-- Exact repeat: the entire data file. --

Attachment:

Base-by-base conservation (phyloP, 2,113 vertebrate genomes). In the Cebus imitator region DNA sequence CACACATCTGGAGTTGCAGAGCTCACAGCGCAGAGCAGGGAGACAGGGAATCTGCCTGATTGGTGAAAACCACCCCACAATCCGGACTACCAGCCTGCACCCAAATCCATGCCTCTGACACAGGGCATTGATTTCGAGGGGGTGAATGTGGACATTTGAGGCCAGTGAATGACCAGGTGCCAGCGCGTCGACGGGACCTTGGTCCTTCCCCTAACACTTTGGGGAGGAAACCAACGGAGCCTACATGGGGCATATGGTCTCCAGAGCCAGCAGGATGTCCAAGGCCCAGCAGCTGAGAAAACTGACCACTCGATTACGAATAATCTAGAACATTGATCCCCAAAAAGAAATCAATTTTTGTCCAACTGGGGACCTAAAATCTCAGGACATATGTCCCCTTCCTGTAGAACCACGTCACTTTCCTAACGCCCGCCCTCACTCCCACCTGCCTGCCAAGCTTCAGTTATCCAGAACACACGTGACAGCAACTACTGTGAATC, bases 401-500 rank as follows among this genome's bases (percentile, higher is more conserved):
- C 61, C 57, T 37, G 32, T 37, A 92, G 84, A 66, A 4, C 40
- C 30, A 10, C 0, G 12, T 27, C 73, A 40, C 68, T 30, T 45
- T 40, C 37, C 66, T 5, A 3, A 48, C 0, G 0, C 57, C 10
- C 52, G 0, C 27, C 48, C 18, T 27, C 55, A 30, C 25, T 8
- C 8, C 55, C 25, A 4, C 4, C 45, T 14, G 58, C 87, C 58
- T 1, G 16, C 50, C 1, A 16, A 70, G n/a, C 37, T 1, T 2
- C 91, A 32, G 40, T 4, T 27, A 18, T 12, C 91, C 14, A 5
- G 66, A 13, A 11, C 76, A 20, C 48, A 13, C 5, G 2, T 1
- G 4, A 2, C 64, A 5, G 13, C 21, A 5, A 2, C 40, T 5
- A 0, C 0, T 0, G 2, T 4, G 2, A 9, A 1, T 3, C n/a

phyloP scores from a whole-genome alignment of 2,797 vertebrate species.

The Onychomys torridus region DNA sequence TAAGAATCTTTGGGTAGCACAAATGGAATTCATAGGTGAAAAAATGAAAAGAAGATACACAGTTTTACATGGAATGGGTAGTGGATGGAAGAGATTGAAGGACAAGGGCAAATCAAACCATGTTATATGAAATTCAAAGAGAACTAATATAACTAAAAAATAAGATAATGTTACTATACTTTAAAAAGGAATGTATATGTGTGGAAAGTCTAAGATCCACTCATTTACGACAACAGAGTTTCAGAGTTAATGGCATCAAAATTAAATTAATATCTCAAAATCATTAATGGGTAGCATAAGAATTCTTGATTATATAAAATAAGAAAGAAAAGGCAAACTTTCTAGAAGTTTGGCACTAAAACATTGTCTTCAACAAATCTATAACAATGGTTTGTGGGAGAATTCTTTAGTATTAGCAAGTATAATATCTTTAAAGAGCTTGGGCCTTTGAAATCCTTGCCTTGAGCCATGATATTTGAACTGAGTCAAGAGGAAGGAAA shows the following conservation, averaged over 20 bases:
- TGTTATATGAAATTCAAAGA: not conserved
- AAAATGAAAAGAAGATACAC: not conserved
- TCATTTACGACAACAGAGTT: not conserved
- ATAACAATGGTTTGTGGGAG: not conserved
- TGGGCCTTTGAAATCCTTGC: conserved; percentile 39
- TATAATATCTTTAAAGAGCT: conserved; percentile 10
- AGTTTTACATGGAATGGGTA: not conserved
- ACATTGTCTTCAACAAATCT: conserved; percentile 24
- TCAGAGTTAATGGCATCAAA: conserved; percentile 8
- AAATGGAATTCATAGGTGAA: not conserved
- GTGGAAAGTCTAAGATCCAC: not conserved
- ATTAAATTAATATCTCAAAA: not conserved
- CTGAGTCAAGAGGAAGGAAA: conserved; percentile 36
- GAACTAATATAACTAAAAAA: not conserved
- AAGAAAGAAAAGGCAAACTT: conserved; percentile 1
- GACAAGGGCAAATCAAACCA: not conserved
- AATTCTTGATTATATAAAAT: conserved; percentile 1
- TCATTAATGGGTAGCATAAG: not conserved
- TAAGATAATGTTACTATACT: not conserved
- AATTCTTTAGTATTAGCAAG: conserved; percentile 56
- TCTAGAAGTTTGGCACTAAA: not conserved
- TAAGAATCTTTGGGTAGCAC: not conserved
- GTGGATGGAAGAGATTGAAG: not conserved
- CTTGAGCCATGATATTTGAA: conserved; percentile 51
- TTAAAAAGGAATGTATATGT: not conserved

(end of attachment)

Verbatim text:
Base-by-base conservation (phyloP, 2,113 vertebrate genomes). In the Cebus imitator region DNA sequence CACACATCTGGAGTTGCAGAGCTCACAGCGCAGAGCAGGGAGACAGGGAATCTGCCTGATTGGTGAAAACCACCCCACAATCCGGACTACCAGCCTGCACCCAAATCCATGCCTCTGACACAGGGCATTGATTTCGAGGGGGTGAATGTGGACATTTGAGGCCAGTGAATGACCAGGTGCCAGCGCGTCGACGGGACCTTGGTCCTTCCCCTAACACTTTGGGGAGGAAACCAACGGAGCCTACATGGGGCATATGGTCTCCAGAGCCAGCAGGATGTCCAAGGCCCAGCAGCTGAGAAAACTGACCACTCGATTACGAATAATCTAGAACATTGATCCCCAAAAAGAAATCAATTTTTGTCCAACTGGGGACCTAAAATCTCAGGACATATGTCCCCTTCCTGTAGAACCACGTCACTTTCCTAACGCCCGCCCTCACTCCCACCTGCCTGCCAAGCTTCAGTTATCCAGAACACACGTGACAGCAACTACTGTGAATC, bases 401-500 rank as follows among this genome's bases (percentile, higher is more conserved):
- C 61, C 57, T 37, G 32, T 37, A 92, G 84, A 66, A 4, C 40
- C 30, A 10, C 0, G 12, T 27, C 73, A 40, C 68, T 30, T 45
- T 40, C 37, C 66, T 5, A 3, A 48, C 0, G 0, C 57, C 10
- C 52, G 0, C 27, C 48, C 18, T 27, C 55, A 30, C 25, T 8
- C 8, C 55, C 25, A 4, C 4, C 45, T 14, G 58, C 87, C 58
- T 1, G 16, C 50, C 1, A 16, A 70, G n/a, C 37, T 1, T 2
- C 91, A 32, G 40, T 4, T 27, A 18, T 12, C 91, C 14, A 5
- G 66, A 13, A 11, C 76, A 20, C 48, A 13, C 5, G 2, T 1
- G 4, A 2, C 64, A 5, G 13, C 21, A 5, A 2, C 40, T 5
- A 0, C 0, T 0, G 2, T 4, G 2, A 9, A 1, T 3, C n/a

phyloP scores from a whole-genome alignment of 2,797 vertebrate species.

The Onychomys torridus region DNA sequence TAAGAATCTTTGGGTAGCACAAATGGAATTCATAGGTGAAAAAATGAAAAGAAGATACACAGTTTTACATGGAATGGGTAGTGGATGGAAGAGATTGAAGGACAAGGGCAAATCAAACCATGTTATATGAAATTCAAAGAGAACTAATATAACTAAAAAATAAGATAATGTTACTATACTTTAAAAAGGAATGTATATGTGTGGAAAGTCTAAGATCCACTCATTTACGACAACAGAGTTTCAGAGTTAATGGCATCAAAATTAAATTAATATCTCAAAATCATTAATGGGTAGCATAAGAATTCTTGATTATATAAAATAAGAAAGAAAAGGCAAACTTTCTAGAAGTTTGGCACTAAAACATTGTCTTCAACAAATCTATAACAATGGTTTGTGGGAGAATTCTTTAGTATTAGCAAGTATAATATCTTTAAAGAGCTTGGGCCTTTGAAATCCTTGCCTTGAGCCATGATATTTGAACTGAGTCAAGAGGAAGGAAA shows the following conservation, averaged over 20 bases:
- TGTTATATGAAATTCAAAGA: not conserved
- AAAATGAAAAGAAGATACAC: not conserved
- TCATTTACGACAACAGAGTT: not conserved
- ATAACAATGGTTTGTGGGAG: not conserved
- TGGGCCTTTGAAATCCTTGC: conserved; percentile 39
- TATAATATCTTTAAAGAGCT: conserved; percentile 10
- AGTTTTACATGGAATGGGTA: not conserved
- ACATTGTCTTCAACAAATCT: conserved; percentile 24
- TCAGAGTTAATGGCATCAAA: conserved; percentile 8
- AAATGGAATTCATAGGTGAA: not conserved
- GTGGAAAGTCTAAGATCCAC: not conserved
- ATTAAATTAATATCTCAAAA: not conserved
- CTGAGTCAAGAGGAAGGAAA: conserved; percentile 36
- GAACTAATATAACTAAAAAA: not conserved
- AAGAAAGAAAAGGCAAACTT: conserved; percentile 1
- GACAAGGGCAAATCAAACCA: not conserved
- AATTCTTGATTATATAAAAT: conserved; percentile 1
- TCATTAATGGGTAGCATAAG: not conserved
- TAAGATAATGTTACTATACT: not conserved
- AATTCTTTAGTATTAGCAAG: conserved; percentile 56
- TCTAGAAGTTTGGCACTAAA: not conserved
- TAAGAATCTTTGGGTAGCAC: not conserved
- GTGGATGGAAGAGATTGAAG: not conserved
- CTTGAGCCATGATATTTGAA: conserved; percentile 51
- TTAAAAAGGAATGTATATGT: not conserved